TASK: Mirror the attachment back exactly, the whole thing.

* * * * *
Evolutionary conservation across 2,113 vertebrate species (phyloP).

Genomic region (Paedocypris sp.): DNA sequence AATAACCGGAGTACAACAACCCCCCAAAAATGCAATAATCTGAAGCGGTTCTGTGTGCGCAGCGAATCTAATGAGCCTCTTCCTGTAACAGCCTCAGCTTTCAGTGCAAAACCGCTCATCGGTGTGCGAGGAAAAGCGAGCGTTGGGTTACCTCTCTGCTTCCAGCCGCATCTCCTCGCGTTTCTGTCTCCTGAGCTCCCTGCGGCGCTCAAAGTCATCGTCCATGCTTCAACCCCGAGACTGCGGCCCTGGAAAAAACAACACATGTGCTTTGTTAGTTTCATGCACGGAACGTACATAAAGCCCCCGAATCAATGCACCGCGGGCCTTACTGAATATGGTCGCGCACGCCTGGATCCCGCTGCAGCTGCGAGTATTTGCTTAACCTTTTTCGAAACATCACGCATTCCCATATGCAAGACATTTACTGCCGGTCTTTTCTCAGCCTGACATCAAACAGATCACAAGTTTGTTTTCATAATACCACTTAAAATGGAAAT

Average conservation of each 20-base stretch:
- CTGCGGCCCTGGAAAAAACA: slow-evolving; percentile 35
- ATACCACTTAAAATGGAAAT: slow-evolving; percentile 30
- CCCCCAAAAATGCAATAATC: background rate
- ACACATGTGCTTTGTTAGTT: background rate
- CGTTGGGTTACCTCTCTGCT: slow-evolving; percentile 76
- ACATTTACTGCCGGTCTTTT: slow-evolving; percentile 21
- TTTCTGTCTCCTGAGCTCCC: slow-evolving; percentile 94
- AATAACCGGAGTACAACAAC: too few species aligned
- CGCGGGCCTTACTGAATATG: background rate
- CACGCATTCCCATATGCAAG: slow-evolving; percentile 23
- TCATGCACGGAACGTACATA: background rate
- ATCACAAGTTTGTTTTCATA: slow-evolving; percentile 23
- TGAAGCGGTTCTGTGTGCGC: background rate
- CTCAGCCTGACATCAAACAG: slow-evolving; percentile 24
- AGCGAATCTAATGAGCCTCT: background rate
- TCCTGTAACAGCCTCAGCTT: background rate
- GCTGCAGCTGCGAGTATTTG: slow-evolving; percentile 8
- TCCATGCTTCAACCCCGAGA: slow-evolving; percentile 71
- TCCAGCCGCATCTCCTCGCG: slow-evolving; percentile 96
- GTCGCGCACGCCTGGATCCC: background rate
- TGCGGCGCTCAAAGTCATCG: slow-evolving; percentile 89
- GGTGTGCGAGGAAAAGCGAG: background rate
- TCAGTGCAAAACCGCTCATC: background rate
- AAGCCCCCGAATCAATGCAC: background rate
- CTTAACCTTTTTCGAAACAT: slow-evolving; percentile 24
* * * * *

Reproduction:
Evolutionary conservation across 2,113 vertebrate species (phyloP).

Genomic region (Paedocypris sp.): DNA sequence AATAACCGGAGTACAACAACCCCCCAAAAATGCAATAATCTGAAGCGGTTCTGTGTGCGCAGCGAATCTAATGAGCCTCTTCCTGTAACAGCCTCAGCTTTCAGTGCAAAACCGCTCATCGGTGTGCGAGGAAAAGCGAGCGTTGGGTTACCTCTCTGCTTCCAGCCGCATCTCCTCGCGTTTCTGTCTCCTGAGCTCCCTGCGGCGCTCAAAGTCATCGTCCATGCTTCAACCCCGAGACTGCGGCCCTGGAAAAAACAACACATGTGCTTTGTTAGTTTCATGCACGGAACGTACATAAAGCCCCCGAATCAATGCACCGCGGGCCTTACTGAATATGGTCGCGCACGCCTGGATCCCGCTGCAGCTGCGAGTATTTGCTTAACCTTTTTCGAAACATCACGCATTCCCATATGCAAGACATTTACTGCCGGTCTTTTCTCAGCCTGACATCAAACAGATCACAAGTTTGTTTTCATAATACCACTTAAAATGGAAAT

Average conservation of each 20-base stretch:
- CTGCGGCCCTGGAAAAAACA: slow-evolving; percentile 35
- ATACCACTTAAAATGGAAAT: slow-evolving; percentile 30
- CCCCCAAAAATGCAATAATC: background rate
- ACACATGTGCTTTGTTAGTT: background rate
- CGTTGGGTTACCTCTCTGCT: slow-evolving; percentile 76
- ACATTTACTGCCGGTCTTTT: slow-evolving; percentile 21
- TTTCTGTCTCCTGAGCTCCC: slow-evolving; percentile 94
- AATAACCGGAGTACAACAAC: too few species aligned
- CGCGGGCCTTACTGAATATG: background rate
- CACGCATTCCCATATGCAAG: slow-evolving; percentile 23
- TCATGCACGGAACGTACATA: background rate
- ATCACAAGTTTGTTTTCATA: slow-evolving; percentile 23
- TGAAGCGGTTCTGTGTGCGC: background rate
- CTCAGCCTGACATCAAACAG: slow-evolving; percentile 24
- AGCGAATCTAATGAGCCTCT: background rate
- TCCTGTAACAGCCTCAGCTT: background rate
- GCTGCAGCTGCGAGTATTTG: slow-evolving; percentile 8
- TCCATGCTTCAACCCCGAGA: slow-evolving; percentile 71
- TCCAGCCGCATCTCCTCGCG: slow-evolving; percentile 96
- GTCGCGCACGCCTGGATCCC: background rate
- TGCGGCGCTCAAAGTCATCG: slow-evolving; percentile 89
- GGTGTGCGAGGAAAAGCGAG: background rate
- TCAGTGCAAAACCGCTCATC: background rate
- AAGCCCCCGAATCAATGCAC: background rate
- CTTAACCTTTTTCGAAACAT: slow-evolving; percentile 24